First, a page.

Special correspondents reporting from Samos, Greece
Dia (“light” in Arabic) was born two weeks ago on the Greek island of Samos, where her mother arrived in a dinghy last year after fleeing the war in Syria. She sleeps in a little hammock inside a shanty built with plastic sheeting and wooden boards, protected by a mosquito net and a pair of socks that cover her hands. Despite her short life, this baby girl has already experienced the Samos hell: on her first night in the camp a rat bit her in the head. When her mother, Mariam Ali, delicately brushes the baby’s hair aside to show us the wound, Dia starts to cry. She only calms down when her mother picks her up and breastfeeds her. Dia feeds keenly. Her mother hasn’t got over the fright yet: “I never leave her alone, but I fell asleep. The baby screamed and I saw the rat leap and get out through a hole in the tent”. The next morning a volunteer doctor tended to her wound. “All we ask for is a safe place for our children, that’s all”, says the 33-year-old housewife, as she struggles to hold back her tears. “We have been trapped on this island for ten months now, and I can’t take it anymore. I’m exhausted”.
Refugees call this place “the Jungle”. It is a jungle covered in litter. Water for drinking and washing comes from some tanks that Médecins Sans Frontières put up and it must be carried in large bottles. Some parts of the camp have electrical power at night, but others never do. Some spots have chemical toilets, others latrines. Blackwater runs down the hill into foul streamlets and live and dead rats can be seen all over the place. Many children have crusty sores around the mouth due to impetigo, a bacterial skin infection. Rats are not the only danger: Amina, a girl aged three and a half, was stung by a scorpion a few days ago. All her father could do, in the middle of the night, was to apply a tourniquet and suck out the venom. He says that “we don’t want money or aid, we only we want to be released”. They arrived in Samos in January, running away from the air strikes by Russia, Iran and Bashar al-Assad’s air force. Even though they have been granted asylum, they are not allowed to leave the island due to the pandemic restrictions imposed on the camp by the Greek authorities.
Refugees queue with social distancing, waiting to be seen by an NGO’s volunteer doctors outside the camp’s official facility.
Samos is the Greek island nearest Turkey and one of Europe’s hotspots for small boats laden with people from all over the world who are fleeing war, persecution or sheer poverty. In 2016 the government of Greece had an identification centre built on Samos that could hold 648 people, but it soon proved to be too small. Once that camp was full, the Greek authorities merely kept a record of newcomers and gave them building material to put up tents around the facility, in the middle of the mountain. Eventually, the wood and plastic shanties became a slum erected on the steep hills and their inhabitants went on to build paths, roadsides, stairs, drains, latrines and wooden ovens. This shanty town has become part of the urban landscape of Vathy, the capital of Samos. Vathy has a population of 6,500 but by February over six thousand men and women, plus about two thousand children, struggled to survive in the Jungle. The Greek government has progressively been transferring the refugees that have been granted protection to the mainland.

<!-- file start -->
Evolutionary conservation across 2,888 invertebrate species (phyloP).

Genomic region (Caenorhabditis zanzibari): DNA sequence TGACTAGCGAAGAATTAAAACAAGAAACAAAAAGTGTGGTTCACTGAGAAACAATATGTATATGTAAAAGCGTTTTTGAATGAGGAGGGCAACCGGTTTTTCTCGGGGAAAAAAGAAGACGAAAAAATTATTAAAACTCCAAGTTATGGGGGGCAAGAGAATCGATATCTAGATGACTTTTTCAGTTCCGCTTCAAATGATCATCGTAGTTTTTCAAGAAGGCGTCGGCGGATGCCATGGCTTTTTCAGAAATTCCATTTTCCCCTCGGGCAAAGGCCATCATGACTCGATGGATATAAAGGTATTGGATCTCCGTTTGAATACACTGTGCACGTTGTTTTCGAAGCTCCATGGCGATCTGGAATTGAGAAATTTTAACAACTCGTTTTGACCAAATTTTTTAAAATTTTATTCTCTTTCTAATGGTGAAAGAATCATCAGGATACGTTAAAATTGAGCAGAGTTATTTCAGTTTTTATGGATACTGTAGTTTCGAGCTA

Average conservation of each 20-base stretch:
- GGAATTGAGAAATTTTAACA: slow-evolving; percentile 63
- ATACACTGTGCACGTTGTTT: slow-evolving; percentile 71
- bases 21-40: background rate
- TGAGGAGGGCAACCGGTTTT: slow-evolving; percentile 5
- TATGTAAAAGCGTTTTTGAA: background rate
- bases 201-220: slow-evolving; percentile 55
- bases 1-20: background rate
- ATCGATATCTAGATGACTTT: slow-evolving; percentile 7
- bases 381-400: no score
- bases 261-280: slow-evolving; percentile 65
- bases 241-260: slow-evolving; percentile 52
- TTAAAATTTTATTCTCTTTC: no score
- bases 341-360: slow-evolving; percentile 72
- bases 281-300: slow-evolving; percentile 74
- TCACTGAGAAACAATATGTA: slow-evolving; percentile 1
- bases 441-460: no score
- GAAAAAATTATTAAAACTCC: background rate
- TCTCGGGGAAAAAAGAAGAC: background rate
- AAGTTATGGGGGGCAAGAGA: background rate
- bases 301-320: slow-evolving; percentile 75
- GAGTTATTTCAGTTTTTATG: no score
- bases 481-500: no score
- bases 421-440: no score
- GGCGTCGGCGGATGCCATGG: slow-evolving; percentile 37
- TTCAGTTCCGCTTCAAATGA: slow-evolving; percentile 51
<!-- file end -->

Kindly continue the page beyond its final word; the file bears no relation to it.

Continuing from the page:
The Jungle can be seen from several spots in the capital.
Lesbos has received more media attention, but it isn’t the only island in the Aegean Sea where people are trapped (21,400 by this week’s official count). Since Greece and the EU signed an agreement with Turkey in 2016 whereby the latter would seal off its European borders in exchange for €6 billion and Europe’s disregard for the human rights violations committed by Recep Tayyip Erdo?an’s government, the Greek islands have become a purgatory where whole families wait for months or years for their asylum application to be processed by a bureaucracy that is mired in red tape and often rules to deny them any international protection with the argument that Turkey is “a safe country”.
The crude shanties are in stark contrast with the houses in Vathy, the capital, which can be seen in the background.